Oil giant Saudi Aramco is expected to approach local and international banks for a $5bn financing deal.
The funds will be to replenish Aramcos capital reserves after the expenditure to build the $10bn Yanbu export refinery, according to Reuters.
Aramco and Chinas Sinopec formed a joint venture to build the 400,000 barrel a day refinery. It was completed in 2014. Aramco took a 62.5 per cent equity stake in the Yanbu Aramco Sinopec Refining Company, with Sinopec owning the remainder.
The loan may be secured on the refinery, meaning Sinopec has to give approval before Saudi Aramco takes action.
Due to the size of the loan, it is expected to be dual currency and involve both domestic and international banks.
We are expecting Saudi Aramco to contact our relationships team soon, says a Riyadh-based banker. Obviously for an Aramco refinery loan, the pricing will be aggressive, the best on the market.
The last time Saudi Aramco tapped banks in early 2015, the rates on its $10bn revolving credit facility gave banks a tiny margin of between 13 and 16 basis points, according to Bloomberg. Saudi Aramco is thought to be the worlds most valuable company and uniquely creditworthy, especially on the domestic market.
|Recent syndicated finance deals by Saudi Aramco and subsidiaries|
|Saudi Aramco Total Refinery & Petrochemical Company||SR2bn||SIDF||refinancing at better rates|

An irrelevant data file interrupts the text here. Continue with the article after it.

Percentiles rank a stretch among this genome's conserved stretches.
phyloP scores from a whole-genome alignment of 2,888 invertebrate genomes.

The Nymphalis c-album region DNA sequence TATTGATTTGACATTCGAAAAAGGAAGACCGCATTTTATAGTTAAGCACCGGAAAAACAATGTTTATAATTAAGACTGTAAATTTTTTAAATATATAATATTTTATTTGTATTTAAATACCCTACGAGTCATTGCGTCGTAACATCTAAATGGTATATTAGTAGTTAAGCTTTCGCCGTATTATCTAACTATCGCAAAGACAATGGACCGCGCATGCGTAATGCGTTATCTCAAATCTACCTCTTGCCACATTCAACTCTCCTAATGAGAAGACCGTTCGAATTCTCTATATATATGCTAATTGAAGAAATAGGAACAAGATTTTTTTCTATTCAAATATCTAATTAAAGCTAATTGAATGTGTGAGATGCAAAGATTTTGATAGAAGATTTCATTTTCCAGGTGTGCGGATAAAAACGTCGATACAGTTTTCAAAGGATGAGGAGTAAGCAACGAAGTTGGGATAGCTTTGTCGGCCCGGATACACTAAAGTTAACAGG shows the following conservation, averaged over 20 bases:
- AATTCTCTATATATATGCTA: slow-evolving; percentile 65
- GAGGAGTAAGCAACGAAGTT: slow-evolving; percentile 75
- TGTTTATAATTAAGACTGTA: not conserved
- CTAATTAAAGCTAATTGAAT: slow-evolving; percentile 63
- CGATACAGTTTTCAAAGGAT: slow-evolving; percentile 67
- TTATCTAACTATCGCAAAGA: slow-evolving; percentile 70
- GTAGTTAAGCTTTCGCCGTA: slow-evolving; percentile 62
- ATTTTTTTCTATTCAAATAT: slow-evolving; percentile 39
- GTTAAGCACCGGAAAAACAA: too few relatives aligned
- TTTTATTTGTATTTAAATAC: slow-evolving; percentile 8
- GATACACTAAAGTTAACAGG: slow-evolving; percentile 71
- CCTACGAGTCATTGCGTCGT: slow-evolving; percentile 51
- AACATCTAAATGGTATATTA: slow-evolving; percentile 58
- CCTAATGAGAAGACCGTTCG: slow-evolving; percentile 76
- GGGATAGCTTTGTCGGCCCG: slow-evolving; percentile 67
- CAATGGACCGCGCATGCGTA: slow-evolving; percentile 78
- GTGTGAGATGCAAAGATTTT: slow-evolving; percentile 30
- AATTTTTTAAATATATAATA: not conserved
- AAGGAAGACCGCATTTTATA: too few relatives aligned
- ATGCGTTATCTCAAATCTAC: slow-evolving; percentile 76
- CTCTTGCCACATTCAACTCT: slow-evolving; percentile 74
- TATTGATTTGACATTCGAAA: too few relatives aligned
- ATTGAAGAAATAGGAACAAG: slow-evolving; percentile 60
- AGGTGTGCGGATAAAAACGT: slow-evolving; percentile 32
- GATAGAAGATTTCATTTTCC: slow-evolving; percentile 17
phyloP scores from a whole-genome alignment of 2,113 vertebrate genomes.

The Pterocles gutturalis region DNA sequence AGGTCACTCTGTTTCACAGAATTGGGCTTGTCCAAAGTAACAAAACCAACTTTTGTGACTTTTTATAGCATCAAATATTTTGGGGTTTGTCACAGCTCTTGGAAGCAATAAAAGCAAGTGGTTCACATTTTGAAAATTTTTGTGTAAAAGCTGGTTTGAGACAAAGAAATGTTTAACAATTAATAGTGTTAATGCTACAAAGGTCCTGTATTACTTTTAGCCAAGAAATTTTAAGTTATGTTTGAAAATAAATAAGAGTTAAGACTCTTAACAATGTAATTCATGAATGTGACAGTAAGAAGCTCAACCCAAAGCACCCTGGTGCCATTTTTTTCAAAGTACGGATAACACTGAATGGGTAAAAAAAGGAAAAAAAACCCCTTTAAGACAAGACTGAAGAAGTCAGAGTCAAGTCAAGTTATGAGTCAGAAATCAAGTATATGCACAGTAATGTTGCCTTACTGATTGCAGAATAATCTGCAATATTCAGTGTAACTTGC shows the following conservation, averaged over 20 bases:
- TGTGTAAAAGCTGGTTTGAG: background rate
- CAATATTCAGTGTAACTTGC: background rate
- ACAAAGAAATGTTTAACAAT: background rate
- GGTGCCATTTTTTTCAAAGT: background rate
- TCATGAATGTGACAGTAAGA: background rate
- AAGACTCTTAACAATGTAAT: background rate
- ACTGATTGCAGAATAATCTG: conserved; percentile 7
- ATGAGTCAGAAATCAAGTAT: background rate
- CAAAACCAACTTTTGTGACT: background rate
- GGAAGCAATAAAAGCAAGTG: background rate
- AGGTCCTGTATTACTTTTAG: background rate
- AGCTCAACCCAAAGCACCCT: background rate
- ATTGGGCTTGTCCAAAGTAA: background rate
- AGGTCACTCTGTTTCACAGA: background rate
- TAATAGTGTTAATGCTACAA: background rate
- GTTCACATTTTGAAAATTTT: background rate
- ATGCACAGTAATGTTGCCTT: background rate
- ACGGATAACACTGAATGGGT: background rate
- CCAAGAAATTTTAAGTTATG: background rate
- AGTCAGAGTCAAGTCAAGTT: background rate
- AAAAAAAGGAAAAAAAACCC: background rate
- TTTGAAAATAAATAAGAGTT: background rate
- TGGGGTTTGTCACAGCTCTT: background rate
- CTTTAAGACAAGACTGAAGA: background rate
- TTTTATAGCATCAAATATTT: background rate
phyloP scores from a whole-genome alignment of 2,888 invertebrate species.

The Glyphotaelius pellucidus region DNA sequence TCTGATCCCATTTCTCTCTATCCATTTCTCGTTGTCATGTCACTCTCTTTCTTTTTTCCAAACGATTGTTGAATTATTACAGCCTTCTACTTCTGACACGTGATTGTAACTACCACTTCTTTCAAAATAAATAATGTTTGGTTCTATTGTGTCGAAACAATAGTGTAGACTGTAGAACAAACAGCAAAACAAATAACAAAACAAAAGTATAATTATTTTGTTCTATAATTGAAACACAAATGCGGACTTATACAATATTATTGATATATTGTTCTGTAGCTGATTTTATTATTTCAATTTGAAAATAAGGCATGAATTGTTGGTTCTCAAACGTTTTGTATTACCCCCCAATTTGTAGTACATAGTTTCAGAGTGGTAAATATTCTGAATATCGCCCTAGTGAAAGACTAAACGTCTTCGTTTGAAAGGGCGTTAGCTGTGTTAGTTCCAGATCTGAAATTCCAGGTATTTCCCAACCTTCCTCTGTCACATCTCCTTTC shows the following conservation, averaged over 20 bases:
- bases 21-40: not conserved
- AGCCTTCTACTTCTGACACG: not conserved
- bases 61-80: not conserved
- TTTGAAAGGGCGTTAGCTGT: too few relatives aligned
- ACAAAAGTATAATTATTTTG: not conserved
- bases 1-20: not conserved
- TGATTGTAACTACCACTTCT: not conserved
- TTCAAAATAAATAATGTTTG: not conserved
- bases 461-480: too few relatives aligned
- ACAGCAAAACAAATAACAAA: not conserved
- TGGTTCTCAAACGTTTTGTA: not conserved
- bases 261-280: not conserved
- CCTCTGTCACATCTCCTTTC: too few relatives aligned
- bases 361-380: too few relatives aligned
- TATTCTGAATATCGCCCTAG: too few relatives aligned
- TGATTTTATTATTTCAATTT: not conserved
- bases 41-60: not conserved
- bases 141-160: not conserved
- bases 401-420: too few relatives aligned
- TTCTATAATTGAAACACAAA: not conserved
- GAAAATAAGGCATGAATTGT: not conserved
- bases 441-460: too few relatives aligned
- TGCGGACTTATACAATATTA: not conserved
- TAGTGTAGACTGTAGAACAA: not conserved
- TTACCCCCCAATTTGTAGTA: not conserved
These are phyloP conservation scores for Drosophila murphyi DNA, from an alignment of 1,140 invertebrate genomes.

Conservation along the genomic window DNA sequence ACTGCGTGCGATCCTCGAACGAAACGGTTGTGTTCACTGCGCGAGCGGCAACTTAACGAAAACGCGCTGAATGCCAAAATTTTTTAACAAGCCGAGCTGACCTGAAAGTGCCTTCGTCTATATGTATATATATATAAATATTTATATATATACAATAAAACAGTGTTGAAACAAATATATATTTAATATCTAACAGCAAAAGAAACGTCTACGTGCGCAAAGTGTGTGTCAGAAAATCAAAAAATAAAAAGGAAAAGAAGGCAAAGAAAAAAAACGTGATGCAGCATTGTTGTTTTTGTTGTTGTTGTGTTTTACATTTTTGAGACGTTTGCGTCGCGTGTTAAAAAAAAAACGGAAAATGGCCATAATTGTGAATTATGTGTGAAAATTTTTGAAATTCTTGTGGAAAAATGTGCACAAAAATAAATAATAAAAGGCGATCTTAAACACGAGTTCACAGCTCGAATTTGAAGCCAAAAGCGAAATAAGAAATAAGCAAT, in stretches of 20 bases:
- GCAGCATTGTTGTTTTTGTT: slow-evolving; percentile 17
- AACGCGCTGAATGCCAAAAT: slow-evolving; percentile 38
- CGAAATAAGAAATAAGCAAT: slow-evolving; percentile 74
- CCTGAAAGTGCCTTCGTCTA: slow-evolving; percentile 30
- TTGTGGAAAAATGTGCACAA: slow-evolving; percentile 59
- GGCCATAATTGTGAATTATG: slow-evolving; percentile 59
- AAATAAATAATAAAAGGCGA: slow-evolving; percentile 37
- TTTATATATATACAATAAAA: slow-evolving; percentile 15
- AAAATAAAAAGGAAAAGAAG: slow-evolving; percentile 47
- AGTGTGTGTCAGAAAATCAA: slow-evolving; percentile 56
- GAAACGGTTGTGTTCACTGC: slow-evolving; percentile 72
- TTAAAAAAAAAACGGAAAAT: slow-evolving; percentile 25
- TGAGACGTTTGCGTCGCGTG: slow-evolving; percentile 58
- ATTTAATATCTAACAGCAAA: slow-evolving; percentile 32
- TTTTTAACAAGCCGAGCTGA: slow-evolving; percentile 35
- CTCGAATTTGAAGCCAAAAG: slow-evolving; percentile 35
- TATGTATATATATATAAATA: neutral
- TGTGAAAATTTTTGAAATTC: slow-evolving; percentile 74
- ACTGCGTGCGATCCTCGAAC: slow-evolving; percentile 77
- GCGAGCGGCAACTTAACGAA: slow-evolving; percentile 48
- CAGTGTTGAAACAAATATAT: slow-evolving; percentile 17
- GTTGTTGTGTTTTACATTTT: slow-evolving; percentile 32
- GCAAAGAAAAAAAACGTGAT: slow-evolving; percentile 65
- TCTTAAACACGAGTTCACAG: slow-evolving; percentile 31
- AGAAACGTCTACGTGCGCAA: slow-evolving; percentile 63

|Saudi Aramco||$10bn||syndicate||13 to 16 basis point margins|
|Rabigh Refining & Petrochemical Company||$5.2bn||JBIC-led syndicate||unknown|
|Sadara Chemical Company||$12.5bn||Exim Bank-led syndicate||125 – 185 basis points above Libor, 75 – 135 above Sibor|
|JBIC – Japan Bank for International Cooperation, SIDF – Saudi Industrial Development fund, Libor – London interbank offered rate, Sibor – Saudi interbank offered rate|
However, with banking sector liquidity tightening in the kingdom, rates may not be so favourable this time.
The Saudi government has issued SR35bn of bonds on the domestic market in 2015, and is widely predicted to issue SR20bn a month until the end of the year. Local companies are also taking advantage of historically low interest rates to secure fixed-rate loans and issue bonds.
Although liquidity in Saudi Arabia has always been high, competition for financing is growing ahead of an expected US Federal Reserve interest rate rise before the end of 2015.
It is a large amount, but Aramco borrowed from the market recently with no issues, say the banker. Government bonds will reduce liquidity in the banking system, but it has never been an issue in Saudi Arabia.